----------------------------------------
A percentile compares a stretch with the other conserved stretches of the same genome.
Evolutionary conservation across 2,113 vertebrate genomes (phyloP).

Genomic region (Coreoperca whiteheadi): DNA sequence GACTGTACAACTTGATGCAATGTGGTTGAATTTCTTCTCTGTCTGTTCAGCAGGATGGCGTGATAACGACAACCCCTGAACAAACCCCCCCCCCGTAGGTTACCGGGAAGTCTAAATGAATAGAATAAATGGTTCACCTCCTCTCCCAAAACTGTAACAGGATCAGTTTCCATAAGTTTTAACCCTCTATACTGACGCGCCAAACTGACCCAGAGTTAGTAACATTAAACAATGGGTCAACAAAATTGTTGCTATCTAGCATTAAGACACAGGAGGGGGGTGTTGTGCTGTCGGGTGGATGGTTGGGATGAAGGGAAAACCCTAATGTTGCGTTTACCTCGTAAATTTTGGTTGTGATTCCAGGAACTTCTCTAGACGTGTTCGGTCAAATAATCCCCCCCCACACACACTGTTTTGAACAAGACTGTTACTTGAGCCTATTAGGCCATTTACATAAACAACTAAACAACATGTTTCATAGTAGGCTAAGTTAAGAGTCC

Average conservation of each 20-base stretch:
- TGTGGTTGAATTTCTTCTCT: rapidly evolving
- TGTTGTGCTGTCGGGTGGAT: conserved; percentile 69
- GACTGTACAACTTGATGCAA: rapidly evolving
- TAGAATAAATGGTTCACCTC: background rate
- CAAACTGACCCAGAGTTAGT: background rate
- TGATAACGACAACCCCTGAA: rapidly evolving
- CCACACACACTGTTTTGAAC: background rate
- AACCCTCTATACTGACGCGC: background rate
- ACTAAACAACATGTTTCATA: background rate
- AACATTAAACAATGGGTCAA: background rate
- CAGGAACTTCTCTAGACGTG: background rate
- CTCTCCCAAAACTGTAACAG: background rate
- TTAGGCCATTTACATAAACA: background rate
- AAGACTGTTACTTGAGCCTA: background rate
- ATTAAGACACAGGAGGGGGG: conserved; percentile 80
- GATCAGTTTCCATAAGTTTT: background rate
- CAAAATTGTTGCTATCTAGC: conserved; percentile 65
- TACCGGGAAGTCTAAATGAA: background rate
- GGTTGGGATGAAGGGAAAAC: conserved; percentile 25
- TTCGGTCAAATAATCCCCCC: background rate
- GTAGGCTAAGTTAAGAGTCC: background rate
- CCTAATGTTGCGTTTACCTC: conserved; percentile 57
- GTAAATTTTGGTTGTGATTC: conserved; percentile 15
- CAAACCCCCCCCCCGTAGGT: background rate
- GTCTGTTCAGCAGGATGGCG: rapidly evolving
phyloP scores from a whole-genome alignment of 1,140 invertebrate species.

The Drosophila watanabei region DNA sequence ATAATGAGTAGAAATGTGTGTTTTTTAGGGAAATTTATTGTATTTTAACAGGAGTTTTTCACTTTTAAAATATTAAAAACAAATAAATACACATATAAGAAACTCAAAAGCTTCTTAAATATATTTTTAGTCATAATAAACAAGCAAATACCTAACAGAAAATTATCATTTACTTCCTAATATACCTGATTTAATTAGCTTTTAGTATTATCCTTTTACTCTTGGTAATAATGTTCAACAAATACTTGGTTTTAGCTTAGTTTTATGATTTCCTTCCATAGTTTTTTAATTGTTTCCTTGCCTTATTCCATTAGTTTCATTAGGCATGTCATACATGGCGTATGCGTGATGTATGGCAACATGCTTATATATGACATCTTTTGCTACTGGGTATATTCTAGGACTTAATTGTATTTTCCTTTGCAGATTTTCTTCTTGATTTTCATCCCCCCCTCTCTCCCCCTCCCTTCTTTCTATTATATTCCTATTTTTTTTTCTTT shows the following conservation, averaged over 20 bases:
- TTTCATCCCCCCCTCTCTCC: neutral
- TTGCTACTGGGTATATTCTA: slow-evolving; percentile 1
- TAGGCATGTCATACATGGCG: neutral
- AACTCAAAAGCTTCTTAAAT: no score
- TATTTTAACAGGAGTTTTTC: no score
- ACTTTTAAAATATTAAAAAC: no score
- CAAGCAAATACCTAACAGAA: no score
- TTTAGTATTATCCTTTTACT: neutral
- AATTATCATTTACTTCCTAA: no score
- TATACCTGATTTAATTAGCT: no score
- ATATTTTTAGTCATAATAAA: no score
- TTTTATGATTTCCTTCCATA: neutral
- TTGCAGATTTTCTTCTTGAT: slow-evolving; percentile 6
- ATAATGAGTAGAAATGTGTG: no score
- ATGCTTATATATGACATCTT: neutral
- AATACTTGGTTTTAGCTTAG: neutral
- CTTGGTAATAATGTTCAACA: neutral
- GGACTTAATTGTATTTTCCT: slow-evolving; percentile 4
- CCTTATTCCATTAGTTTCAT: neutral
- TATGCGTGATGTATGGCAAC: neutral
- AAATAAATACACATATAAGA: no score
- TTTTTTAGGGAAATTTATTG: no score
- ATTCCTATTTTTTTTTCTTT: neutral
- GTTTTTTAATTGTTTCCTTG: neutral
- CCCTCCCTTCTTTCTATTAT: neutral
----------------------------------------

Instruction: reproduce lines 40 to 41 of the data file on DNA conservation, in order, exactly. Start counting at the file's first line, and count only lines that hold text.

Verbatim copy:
- AATTATCATTTACTTCCTAA: no score
- TATACCTGATTTAATTAGCT: no score